Ask hoteliers what their priority is and, publicly, most are likely to come up with a stock phrase like ‘delighting guests’, while privately the bottom line is probably uppermost in their thoughts. (According to one former hotelier, the client may even be viewed as a ‘necessary evil’). The guest experience clearly has an impact on revenue and profitability, but what impact does it have on hotel operations?
We’re looking at improving the guest experience through the employee experience. We believe, at least at Four Seasons, what makes our company special (beyond hotel design and beautiful buildings) is service.
Connecting employees and hotel guests
In the company’s guest surveys, the notion of ‘unscripted care’ always comes to the fore. Outside policies and procedures, and a mechanical approach to service, Clerc says, unscripted care ‘is when an employee goes above and beyond to connect with guests and fulfill their needs in a very authentic and personal way.”
For us, hiring people that have the highest level of ethics and integrity (is important), of course, but (they should) also have a confident personality and be passionate about what they do, and are genuine, thoughtful people. That is critical to our culture.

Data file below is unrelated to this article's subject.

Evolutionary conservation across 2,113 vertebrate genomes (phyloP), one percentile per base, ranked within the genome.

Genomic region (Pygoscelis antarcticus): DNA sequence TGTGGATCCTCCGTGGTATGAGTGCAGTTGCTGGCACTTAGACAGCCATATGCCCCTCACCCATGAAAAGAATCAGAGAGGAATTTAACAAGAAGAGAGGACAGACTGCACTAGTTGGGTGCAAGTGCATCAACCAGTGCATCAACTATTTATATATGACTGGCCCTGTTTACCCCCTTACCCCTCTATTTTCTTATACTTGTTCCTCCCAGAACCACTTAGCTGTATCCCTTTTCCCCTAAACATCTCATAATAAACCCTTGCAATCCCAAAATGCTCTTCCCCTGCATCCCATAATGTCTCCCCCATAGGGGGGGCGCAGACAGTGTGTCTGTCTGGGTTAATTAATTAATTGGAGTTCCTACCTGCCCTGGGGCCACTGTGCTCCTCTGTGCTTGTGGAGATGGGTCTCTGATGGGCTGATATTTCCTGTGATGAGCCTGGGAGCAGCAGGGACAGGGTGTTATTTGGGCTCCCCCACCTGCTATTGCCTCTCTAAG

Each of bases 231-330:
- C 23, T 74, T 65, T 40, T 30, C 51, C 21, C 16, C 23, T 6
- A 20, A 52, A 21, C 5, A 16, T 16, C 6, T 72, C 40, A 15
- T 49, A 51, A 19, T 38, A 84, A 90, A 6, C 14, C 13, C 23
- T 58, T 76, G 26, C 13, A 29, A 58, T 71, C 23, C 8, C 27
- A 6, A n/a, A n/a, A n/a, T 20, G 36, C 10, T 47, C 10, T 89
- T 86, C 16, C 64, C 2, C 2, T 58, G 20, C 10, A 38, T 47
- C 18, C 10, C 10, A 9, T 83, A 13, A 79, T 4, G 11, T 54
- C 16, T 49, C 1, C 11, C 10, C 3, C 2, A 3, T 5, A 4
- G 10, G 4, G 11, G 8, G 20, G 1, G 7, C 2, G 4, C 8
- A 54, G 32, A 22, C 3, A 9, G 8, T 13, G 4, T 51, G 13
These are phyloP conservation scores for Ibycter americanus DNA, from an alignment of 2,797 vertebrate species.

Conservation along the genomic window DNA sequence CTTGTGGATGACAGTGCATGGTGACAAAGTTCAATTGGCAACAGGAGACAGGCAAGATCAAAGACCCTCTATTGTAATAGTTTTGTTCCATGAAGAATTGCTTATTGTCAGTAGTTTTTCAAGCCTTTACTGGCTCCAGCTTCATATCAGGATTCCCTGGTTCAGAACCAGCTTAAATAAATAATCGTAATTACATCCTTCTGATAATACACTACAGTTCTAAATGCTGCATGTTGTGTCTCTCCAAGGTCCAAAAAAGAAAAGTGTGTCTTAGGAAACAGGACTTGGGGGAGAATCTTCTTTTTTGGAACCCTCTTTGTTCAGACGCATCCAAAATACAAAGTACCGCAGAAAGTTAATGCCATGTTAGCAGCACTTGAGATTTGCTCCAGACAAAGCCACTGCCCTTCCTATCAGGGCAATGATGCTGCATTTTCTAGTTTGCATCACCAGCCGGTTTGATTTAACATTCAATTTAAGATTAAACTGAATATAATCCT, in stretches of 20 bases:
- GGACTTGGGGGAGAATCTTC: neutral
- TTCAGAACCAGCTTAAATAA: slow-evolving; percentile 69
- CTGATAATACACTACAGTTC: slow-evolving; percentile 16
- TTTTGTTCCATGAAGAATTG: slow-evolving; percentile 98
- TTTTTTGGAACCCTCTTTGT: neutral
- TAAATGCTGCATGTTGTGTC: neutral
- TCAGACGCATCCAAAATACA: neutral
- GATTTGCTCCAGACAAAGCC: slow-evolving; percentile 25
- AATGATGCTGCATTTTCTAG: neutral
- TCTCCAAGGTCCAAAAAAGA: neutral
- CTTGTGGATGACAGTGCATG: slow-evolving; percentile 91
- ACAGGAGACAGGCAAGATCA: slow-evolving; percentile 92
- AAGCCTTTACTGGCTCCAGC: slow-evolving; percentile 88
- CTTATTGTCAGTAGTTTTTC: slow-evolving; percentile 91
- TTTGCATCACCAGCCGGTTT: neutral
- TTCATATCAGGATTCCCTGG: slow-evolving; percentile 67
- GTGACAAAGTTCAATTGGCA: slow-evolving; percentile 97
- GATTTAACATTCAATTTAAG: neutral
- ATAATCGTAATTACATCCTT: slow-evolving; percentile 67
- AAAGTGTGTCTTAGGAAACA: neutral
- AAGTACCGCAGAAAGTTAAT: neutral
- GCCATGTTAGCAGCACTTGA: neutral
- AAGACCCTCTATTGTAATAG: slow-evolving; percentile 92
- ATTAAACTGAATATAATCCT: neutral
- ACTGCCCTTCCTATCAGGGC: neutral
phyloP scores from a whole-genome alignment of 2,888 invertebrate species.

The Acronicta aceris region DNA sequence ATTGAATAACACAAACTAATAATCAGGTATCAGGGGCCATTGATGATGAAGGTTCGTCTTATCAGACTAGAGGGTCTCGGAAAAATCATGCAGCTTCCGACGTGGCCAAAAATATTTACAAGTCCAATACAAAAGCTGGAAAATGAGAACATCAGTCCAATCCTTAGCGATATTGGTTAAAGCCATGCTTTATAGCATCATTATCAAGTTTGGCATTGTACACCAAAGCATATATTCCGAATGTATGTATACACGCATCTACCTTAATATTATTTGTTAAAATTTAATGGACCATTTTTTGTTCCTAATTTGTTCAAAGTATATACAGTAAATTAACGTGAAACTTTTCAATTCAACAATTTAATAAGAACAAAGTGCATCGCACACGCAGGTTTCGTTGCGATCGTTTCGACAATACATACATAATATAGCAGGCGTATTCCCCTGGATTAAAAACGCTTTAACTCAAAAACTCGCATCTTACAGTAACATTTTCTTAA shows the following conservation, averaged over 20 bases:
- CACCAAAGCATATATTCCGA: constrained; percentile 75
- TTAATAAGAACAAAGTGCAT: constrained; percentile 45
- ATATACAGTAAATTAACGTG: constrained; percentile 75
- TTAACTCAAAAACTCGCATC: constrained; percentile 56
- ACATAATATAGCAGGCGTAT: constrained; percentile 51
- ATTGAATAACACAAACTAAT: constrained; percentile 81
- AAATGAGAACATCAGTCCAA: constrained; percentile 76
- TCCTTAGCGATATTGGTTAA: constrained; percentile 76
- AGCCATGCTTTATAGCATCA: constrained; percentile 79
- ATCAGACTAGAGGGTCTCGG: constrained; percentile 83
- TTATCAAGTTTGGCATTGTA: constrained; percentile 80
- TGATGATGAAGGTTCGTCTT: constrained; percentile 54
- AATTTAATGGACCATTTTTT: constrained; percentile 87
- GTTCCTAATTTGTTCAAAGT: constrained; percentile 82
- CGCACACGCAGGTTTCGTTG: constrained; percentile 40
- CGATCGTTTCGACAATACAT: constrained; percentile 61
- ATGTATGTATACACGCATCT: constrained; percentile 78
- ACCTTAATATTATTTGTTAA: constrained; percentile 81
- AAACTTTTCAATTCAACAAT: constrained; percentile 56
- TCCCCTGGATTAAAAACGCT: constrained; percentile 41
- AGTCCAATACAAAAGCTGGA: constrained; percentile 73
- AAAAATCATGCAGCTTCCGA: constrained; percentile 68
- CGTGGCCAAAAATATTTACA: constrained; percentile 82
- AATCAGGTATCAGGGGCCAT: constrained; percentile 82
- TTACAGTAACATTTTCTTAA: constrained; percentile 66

As Clerc, an EHL alumnus (1992), pointed out to the current students on the sidelines of the school’s Career Fair in mid-October, Four Seasons conducts behavioral-based job interviews as opposed to technical-based interviews “because we want to know who you are and make sure that your values and your personality are in keeping with what our company values are.”
Customer-centric & empowered employees
He, too, emphasizes that the hospitality business is all about the guests.
“We’re a people-centric company and you have to make sure that your entire organization is aligned around this. It starts with our employees who ultimately impact the experiences – large and small – that we create for our guests.”